How does religious fundamentalism operate in modern global society? This two-volume work analyses the dynamics of fundamentalism and its relationship to the modern state, the public sphere and globalisation. This second volume explores the links between fundamentalism and communication: the rise of fundamentalism as a mass media phenomenon, fundamentalist communication in the public sphere, national cultural identities and the rise of a 'global society'. Expert scholars in the field address specific contemporary and past fundamentalist movements that have emerged from within mainstream Islam, Christianity, Baha'ism, Hinduism, Judaism and Buddhism. The developments in interactive media now allow individual consumers to become co-producers and to take part in public debates through the media, and these forms of communication are extensively utilised by fundamentalist movements both to demarcate their borders and to proselytise. The authors explore the pertinent issue of how the global public sphere and its forms of communication have impacted not just the form of the communication of fundamentalist movements, but their content and influence as well. Here is a thorough and authoritative study of the ways in which the ritual communications of fundamentalist movements have been refashioned by the modern world. Here, various phenomena around the globe are explored, such as 'Cyber Buddhism', where websites have been set up with the intention of lobbying the Thai government, or the forms of dialogue following the 2005-06 furore over the Danish cartoons of the Prophet Muhammad. However, the latest developments in global communication and interactive media have not solely aided fundamentalist groups, but as part of a multicultural global society they also pose challenges and problems. This is an important study of an increasingly significant and problematic aspect of modern society, and will be essential reading in the fields of Religion, Politics, Communications and Media Studies.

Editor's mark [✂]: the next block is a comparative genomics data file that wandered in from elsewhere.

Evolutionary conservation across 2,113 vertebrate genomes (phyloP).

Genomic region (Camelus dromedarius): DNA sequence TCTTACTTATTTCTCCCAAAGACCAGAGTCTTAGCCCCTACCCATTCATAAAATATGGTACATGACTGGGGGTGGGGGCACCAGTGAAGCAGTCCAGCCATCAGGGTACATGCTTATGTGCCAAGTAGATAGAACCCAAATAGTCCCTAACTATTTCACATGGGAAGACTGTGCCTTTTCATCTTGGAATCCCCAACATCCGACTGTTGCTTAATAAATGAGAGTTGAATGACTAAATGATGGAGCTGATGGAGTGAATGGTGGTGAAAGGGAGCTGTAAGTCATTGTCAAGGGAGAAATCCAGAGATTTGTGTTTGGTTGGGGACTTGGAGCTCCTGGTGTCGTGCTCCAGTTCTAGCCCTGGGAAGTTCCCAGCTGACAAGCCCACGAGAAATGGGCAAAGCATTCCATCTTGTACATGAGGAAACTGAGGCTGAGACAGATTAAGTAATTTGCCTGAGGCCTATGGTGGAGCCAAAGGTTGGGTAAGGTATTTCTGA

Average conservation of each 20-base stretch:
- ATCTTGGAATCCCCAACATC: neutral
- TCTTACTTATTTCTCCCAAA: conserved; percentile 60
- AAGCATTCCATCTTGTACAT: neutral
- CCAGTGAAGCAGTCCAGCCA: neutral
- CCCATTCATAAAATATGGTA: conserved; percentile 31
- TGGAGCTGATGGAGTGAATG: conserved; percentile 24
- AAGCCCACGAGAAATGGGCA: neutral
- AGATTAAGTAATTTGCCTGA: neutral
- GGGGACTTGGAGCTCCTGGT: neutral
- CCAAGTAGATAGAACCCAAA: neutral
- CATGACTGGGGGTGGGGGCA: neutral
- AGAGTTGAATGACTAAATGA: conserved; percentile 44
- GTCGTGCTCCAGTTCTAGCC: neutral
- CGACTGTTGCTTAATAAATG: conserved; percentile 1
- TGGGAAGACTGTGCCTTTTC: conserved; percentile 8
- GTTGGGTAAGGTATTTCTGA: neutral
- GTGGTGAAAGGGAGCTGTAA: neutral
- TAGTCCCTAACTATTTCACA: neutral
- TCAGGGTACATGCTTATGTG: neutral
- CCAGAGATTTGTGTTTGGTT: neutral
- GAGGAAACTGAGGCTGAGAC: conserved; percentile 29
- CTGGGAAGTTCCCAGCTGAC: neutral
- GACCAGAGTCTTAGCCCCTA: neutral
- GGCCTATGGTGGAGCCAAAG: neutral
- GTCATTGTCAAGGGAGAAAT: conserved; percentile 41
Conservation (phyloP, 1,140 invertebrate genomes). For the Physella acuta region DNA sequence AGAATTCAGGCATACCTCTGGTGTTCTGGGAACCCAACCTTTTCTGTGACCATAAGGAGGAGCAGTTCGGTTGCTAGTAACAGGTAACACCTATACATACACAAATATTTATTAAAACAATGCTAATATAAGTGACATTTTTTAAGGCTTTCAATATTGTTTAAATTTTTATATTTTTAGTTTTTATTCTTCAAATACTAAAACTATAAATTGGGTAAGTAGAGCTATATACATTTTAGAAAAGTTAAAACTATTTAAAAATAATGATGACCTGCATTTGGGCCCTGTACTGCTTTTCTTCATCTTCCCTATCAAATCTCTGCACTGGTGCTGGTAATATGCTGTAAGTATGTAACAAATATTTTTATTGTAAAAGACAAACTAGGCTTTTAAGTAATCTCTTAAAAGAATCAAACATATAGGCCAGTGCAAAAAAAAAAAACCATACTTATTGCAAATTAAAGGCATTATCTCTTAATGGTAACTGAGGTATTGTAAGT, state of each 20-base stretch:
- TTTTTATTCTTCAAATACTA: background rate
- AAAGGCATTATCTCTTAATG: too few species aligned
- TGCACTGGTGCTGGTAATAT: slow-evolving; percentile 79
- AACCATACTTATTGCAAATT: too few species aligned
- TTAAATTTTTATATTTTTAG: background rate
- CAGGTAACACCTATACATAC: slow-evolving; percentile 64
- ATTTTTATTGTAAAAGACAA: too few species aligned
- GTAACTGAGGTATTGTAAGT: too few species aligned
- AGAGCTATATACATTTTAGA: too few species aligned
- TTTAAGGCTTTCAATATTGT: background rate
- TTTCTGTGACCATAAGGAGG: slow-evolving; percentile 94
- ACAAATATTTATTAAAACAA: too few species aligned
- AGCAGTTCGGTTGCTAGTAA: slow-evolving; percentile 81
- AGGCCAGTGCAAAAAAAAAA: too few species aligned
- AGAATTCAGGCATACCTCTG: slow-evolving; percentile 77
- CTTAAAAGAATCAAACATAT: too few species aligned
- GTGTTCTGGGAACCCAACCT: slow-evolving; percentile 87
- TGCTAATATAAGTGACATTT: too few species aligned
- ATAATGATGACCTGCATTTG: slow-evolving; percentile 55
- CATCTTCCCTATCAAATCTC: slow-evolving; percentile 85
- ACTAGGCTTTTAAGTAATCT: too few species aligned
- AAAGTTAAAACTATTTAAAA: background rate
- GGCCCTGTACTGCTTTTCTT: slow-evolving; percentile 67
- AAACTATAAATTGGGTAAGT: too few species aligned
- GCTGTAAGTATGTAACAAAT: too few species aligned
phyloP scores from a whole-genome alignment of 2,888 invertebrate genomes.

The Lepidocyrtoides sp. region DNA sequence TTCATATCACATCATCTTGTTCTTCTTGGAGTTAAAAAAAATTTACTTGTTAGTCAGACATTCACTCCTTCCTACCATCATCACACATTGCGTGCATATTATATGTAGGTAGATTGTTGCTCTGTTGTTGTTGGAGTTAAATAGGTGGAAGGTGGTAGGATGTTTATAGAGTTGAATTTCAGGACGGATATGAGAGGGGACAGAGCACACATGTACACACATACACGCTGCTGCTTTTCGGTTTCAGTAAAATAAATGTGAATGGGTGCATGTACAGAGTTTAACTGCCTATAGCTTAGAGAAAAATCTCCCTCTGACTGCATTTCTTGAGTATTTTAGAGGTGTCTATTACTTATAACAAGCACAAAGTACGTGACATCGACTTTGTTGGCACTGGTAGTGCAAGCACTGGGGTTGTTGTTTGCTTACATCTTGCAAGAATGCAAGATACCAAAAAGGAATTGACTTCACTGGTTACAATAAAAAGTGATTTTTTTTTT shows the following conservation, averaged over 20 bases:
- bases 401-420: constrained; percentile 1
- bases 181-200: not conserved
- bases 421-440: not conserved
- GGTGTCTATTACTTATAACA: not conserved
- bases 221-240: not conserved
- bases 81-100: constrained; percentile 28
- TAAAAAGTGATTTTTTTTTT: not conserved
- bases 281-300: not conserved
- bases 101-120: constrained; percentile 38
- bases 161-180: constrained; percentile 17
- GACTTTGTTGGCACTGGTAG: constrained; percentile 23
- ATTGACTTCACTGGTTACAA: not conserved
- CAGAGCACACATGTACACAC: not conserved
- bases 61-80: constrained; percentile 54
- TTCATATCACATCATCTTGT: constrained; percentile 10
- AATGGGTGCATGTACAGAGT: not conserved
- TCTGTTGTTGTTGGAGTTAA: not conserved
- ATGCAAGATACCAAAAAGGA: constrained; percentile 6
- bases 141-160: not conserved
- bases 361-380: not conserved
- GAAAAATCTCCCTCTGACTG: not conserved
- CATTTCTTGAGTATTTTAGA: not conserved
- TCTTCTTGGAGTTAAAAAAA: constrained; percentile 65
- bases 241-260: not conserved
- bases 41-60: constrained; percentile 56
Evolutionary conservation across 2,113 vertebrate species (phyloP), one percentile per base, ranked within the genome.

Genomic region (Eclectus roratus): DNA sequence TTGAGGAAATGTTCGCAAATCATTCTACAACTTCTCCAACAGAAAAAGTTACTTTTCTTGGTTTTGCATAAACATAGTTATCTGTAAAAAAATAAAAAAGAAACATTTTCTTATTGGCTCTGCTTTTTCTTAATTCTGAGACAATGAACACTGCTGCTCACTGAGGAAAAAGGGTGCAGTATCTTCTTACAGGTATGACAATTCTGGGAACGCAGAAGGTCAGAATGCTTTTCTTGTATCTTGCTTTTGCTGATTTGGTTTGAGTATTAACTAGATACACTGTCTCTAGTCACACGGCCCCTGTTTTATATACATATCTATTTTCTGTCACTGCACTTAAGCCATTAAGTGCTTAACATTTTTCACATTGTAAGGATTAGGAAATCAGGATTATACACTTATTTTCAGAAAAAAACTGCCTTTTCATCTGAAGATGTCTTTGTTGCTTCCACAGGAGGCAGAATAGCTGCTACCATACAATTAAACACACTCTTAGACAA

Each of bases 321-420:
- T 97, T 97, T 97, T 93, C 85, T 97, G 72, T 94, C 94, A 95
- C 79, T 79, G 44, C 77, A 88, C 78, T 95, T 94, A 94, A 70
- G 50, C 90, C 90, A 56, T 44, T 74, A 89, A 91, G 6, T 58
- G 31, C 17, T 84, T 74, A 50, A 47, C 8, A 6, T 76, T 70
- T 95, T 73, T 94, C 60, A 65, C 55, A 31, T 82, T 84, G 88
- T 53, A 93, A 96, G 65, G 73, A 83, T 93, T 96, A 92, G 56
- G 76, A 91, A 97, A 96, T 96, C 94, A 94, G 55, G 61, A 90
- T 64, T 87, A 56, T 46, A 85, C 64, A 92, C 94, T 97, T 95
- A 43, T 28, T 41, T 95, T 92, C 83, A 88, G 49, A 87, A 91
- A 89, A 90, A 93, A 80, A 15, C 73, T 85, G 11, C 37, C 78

Fundamentalism in the Modern World Vol 2
Fundamentalism and Communication: Culture, Media and the Public Sphere